Freeride the Fjords
Seen lots of seasons in the Alps? Wanting to do something ‘totally different’?
Family Ski News has the answer – try Freeride the Fjords.
Our roving reporter, Briony Key investigates…
The fun starts with snow-sure skiing at family-friendly Myrkdalen, followed by a stay at the remote and welcoming Vatnahalsen Mountain Lodge, for guided backcountry touring with a stunning backdrop.
How do you get from A to B? This is where it gets exciting; the journey takes in a boat cruise on the World Heritage protected Nærøyfjord, and then a trip on Norway’s famous Flåm Railway, which definitely feels
very Harry Potter.
So, as all good stories go, let’s start at the very beginning.
Myrkdalen is Western Norway’s largest ski resort, and the country’s seventh largest ski area, located in Voss, just two hours from Bergen.
One of the resort’s main selling points is its long season – from mid November to May – and the 18-24 meters of snow it gets each winter. Myrkdalen has designated children’s ski areas, 22 slopes for all abilities, terrain parks, ski cross slopes … and great off-piste terrain.
The kids’ area is at the base of the resort, with easy access to the Myrkdalen Hotel. There are two button lifts, a magic carpet and four varied green slopes. It’s a welcoming place to learn to ski, with plenty of space for those faltering first turns.
The resort also offers a range of activities for youngsters during the holidays, and each weekend, including sleeping in snow caves, sledging and horse riding.
Groomed cross-country slopes are also located close to the hotel, and there’s also fine terrain for backcountry skiing. This place might not be the scale of Alpine resorts, but it’s got great snow, wide, open pistes and an eyeful of beautiful scenery.
And there’s no waiting at lifts, no crowded slopes…
Our time here was based at the Myrkdalen Hotel, a modern, comfortable place, with ski-in-ski-out, two children’s play areas and three restaurants, each using locally sourced food. We tried all of them.
Restaurant Nuten is the main a-la-carte restaurant, with fine food and lovely mountain views, while family friendly Restaurant Nuten Fondue is a fun way to catch up with friends – while savouring lots of cheese. Restaurant Tunet brings tasty pizzas and pastas to the menu.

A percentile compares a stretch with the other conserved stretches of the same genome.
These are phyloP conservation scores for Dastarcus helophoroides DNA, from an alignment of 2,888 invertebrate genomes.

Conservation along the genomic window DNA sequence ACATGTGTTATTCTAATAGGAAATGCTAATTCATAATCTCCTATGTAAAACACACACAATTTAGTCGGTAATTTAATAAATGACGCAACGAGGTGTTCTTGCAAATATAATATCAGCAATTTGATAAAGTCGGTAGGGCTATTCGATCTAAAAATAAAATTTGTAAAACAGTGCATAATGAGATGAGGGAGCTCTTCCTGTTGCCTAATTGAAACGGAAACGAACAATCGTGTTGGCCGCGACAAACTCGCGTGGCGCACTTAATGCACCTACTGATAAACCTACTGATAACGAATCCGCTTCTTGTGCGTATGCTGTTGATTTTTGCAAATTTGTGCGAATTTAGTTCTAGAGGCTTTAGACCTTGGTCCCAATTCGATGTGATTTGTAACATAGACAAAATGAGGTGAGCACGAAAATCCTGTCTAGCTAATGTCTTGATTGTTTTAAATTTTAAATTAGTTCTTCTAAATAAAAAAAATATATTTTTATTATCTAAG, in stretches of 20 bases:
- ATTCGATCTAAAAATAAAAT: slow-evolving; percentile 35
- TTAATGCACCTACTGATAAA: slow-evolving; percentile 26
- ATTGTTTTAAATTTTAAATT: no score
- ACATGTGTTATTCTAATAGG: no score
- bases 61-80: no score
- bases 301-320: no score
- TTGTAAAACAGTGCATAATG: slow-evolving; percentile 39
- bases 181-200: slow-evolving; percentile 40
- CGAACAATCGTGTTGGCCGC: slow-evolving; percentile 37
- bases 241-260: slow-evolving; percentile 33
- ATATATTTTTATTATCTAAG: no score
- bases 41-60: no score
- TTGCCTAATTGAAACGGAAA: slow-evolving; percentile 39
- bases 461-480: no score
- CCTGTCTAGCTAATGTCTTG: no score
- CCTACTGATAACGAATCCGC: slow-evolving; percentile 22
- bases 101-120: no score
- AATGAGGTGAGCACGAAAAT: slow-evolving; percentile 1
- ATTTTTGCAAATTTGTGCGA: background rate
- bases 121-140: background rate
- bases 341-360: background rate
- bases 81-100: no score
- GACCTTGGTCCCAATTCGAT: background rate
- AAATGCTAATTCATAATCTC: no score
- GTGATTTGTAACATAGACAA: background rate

And do pop into the Pudder (Powder) Afterski Bar – where all the fun’s at, on Saturdays in the season.
We were sad to leave Myrkdalen, but excited by what was to come, with many of the group saying how nice to was to have ‘a mini holiday’ in between two ski trips. Cameras a poppin’, we boarded the cruise boat at Gudvangen. Gudvangr means ‘the field of the gods by the water’, and this small village certainly had an otherworldly feel about it. Or perhaps it was the Nærøyfjord.
This 17-kilometre long, narrow, stretch is one of the most dramatic fjord trips in Europe, and setting out on it felt like a big adventure – it’s famed for being the wildest and most beautiful branch of the Sognefjord (the world’s longest and deepest fjord), with its snow-capped mountains, waterfalls, swooping birds and picture-perfect farmsteads. Easy, therefore, to see why Disney folk used this place as an inspiration for the hit movie Frozen.
Our cruise ended at Flåm, but our adventure was still underway…next up, the Flåm Railway.
The Flåm Railway
Flåm is situated at the innermost part of the Sognefjord, and was a special place to end our cruise, and start our journey on another of Norway’s leading tourist attractions.
The railway journey from here up to the high mountain station at Myrdal was one of those trips I will always remember. The 20-kilometre trip climbs steeply, chuffing in and out of tunnels that spiral through the mountainside, glimpsing a frozen wonderland and rushing waterfalls. It’s nature at its finest, and a feast for the eyes of anyone who loves the great outdoors.
And it was into this setting that we stepped off the train for our time to really get back to nature.
The Vatnahalsen Høyfjellshotell is adjacent to the railway stop, overlooking Aurlandsfjord and the Flåmsdalen mountains, and just a short ski, or hike, to a frozen lake., which really caught my attention.
My group of advanced ski buddies were keen to ski tour up the Tavern Mountains (1700 meters above sea level), but I’d twisted my leg the day before so opted for – what I thought was – an easier choice.
A snowshoe tour around Lake Reinungavatnet seemed just what the doctor ordered, and I set off full of gusto. Four-hours later, and now the other side of the remote mountain, I realised that perhaps ski touring had been the way forward, but I wouldn’t have swapped my time alone with nature for anything, despite the aching limbs!
Back at base I took in more of my surroundings. The sauna was fired up and ready for when folks return from touring, and was a welcome way to warm up after my time in the ice.
The Høyfjellshotell is a simple, well-run hotel, and shines for it. Clean, uncluttered rooms encourage you to cast your eyes outside to the mountain and striking ice lake views. Fine, fresh food is served in a traditional restaurant, and there’s a bar and lounge for this post-touring catch-ups, with friends, and the friendly, welcoming host.
You can also try hiking, fishing and hunting, which have been enjoyed here since 1896, when Norwegians and Europeans first visited. Today’s guests are be accompanied by certified mountain guides, so there’s no chance anyone will get lost in the mountains … unless, of course, they want to.
For further details and to book, check out Myrkdalen’s Freeride the Fjords website HERE.
You can also stay at this converted farmhouse, bookable through the Myrkdalen Hotel
Check out the resort’s YouTube channel to find out more: